The most senior US official to visit Myanmar for nearly a decade and a half met the military-led nation's prime minister Wednesday as Washington seeks to improve ties with the Southeast Asian country.
View of downtown Yangon's main landmark, the Sule Pagoda (L), a 2000-year-old Buddhist temple. (AFP Photo)
Assistant Secretary of State for East Asian and Pacific Affairs Kurt Campbell, along with his deputy Scot Marciel, were also set to meet detained Myanmar opposite leader Aung San Suu Kyi later in the day.
The US duo arrived in Myanmar's remote administrative capital Naypyidaw on Tuesday on a two-day mission aimed at pushing a new policy of engagement by the administration of President Barack Obama.
"They are meeting now," a Myanmar official told AFP on condition of anonymity after the talks with Prime Minister Thein Sein in Naypyidaw began early Wednesday.
Myanmar officials said the US delegation was not expected to meet Senior General Than Shwe, the country's leader.
Campbell is the highest ranking US official to travel to Myanmar -- formerly known as Burma -- since Madeleine Albright went as US ambassador to the United Nations in 1995 during Bill Clinton's presidency.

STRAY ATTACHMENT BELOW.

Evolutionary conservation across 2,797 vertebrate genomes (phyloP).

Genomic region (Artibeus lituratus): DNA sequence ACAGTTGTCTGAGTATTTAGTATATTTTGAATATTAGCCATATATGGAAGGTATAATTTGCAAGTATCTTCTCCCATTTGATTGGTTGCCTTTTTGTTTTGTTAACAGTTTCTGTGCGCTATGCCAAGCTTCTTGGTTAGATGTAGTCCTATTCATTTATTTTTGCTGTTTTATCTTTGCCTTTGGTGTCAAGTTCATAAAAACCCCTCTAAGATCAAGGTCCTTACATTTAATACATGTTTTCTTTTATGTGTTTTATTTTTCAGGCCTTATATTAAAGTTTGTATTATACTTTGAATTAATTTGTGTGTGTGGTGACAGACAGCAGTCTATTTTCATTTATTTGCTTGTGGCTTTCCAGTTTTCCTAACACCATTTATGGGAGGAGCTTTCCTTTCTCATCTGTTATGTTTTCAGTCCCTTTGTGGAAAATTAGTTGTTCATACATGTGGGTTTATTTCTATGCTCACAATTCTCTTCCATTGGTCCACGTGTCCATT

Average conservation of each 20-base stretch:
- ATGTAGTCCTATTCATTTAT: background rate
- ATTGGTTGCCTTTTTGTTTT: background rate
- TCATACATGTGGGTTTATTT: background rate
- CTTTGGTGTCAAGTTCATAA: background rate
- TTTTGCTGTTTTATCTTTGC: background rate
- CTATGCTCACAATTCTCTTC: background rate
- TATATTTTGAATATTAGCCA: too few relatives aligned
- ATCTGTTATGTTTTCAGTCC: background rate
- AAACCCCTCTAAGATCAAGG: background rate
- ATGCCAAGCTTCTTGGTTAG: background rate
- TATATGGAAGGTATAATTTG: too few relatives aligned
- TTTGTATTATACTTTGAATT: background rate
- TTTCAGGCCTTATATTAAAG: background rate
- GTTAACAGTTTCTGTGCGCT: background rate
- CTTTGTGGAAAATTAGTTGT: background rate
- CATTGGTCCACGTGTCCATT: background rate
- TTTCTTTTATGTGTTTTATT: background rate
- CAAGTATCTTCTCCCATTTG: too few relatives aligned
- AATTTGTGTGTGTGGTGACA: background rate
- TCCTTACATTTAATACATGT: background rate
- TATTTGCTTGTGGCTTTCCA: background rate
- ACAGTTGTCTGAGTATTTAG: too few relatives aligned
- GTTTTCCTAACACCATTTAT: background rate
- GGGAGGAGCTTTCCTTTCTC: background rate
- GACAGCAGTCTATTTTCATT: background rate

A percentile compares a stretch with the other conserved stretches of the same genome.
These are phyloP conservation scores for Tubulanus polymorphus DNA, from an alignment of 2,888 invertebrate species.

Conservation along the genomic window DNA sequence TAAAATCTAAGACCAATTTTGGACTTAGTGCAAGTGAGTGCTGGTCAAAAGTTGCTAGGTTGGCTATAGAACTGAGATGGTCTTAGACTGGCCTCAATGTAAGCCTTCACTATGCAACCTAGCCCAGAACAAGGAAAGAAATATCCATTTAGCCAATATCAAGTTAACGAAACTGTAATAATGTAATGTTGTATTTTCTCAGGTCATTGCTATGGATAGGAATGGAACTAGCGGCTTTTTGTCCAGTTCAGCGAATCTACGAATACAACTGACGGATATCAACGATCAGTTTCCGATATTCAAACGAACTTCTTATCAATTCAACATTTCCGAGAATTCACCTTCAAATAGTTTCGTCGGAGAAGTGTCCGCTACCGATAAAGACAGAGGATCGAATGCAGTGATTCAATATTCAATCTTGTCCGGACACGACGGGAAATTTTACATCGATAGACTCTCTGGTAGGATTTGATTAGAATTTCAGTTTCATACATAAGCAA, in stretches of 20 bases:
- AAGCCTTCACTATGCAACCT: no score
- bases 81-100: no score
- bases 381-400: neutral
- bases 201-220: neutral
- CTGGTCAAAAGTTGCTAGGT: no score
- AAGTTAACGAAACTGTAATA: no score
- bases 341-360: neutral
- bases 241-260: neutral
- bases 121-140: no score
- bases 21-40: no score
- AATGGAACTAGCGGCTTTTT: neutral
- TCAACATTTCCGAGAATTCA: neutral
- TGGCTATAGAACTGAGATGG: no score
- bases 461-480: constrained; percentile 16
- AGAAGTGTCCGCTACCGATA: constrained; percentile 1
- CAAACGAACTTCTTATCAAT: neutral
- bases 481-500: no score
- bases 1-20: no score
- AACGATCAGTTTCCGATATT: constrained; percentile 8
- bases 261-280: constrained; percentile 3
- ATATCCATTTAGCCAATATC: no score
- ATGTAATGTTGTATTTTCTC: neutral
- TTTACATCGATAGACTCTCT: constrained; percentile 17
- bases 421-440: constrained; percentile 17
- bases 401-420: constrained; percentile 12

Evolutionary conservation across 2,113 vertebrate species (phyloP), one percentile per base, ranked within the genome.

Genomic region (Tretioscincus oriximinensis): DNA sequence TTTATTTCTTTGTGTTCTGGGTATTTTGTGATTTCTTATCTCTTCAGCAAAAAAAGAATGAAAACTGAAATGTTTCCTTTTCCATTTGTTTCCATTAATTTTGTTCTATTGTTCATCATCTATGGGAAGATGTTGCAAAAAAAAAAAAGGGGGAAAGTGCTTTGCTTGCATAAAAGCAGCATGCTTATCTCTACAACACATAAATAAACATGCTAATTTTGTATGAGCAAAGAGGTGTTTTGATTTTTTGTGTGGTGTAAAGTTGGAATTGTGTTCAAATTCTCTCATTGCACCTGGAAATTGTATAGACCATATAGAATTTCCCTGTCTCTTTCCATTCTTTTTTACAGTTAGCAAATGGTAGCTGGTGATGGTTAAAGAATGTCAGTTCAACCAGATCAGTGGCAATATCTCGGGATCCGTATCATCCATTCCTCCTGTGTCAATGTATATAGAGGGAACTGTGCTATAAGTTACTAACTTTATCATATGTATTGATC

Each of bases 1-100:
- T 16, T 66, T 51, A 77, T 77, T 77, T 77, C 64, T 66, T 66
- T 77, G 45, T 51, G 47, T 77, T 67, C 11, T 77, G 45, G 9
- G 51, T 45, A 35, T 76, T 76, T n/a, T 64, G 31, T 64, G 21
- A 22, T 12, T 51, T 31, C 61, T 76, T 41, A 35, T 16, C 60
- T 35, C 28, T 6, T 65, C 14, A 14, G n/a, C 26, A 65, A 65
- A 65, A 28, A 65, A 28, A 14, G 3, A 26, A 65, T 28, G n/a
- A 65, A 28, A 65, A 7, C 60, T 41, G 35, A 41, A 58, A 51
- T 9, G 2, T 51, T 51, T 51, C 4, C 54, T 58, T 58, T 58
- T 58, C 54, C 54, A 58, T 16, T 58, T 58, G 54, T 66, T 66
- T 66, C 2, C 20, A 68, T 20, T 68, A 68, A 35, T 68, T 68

The Obama administration recently shifted US policy because its longstanding approach of isolating Myanmar had failed to bear fruit. But Washington has said it will not ease sanctions without conditions.
The visit by Campbell and Marciel is a follow-up to discussions in New York in September between US and Myanmar officials, the highest-level US contact with Myanmar in nearly a decade.
Campbell and Marciel at the time also raised US concerns about Myanmar's possible military links with nuclear-armed Democractic People's Republic of Korea.
US State Department spokesman Ian Kelly said the current visit was a "fact-finding" mission, adding that it was the "first step, or I guess I should say the second step in the beginning of a dialogue with Burma."
Asked what Campbell discussed on Tuesday in talks with the information minister and local organisations, Kelly said: "They laid out the way we see this relationship going forward, how we should structure this dialogue, but they were mainly in a listening mode."
Campbell and Marciel were due to fly to the former capital Yangon later Wednesday to meet Suu Kyi and members of her National League for Democracy party, a US embassy spokesman said.
NLD spokesman Nyan Win has said the visit is the "start of direct engagement between the US and Myanmar government" but added that the party was not expecting any immediate "big change".
Suu Kyi will be discussed when Obama meets Southeast Asian leaders at a regional summit in Singapore in mid-November, Singaporean Prime Minister Lee Hsien Loong said Tuesday, adding that Mr. Thein Sein was expected to attend.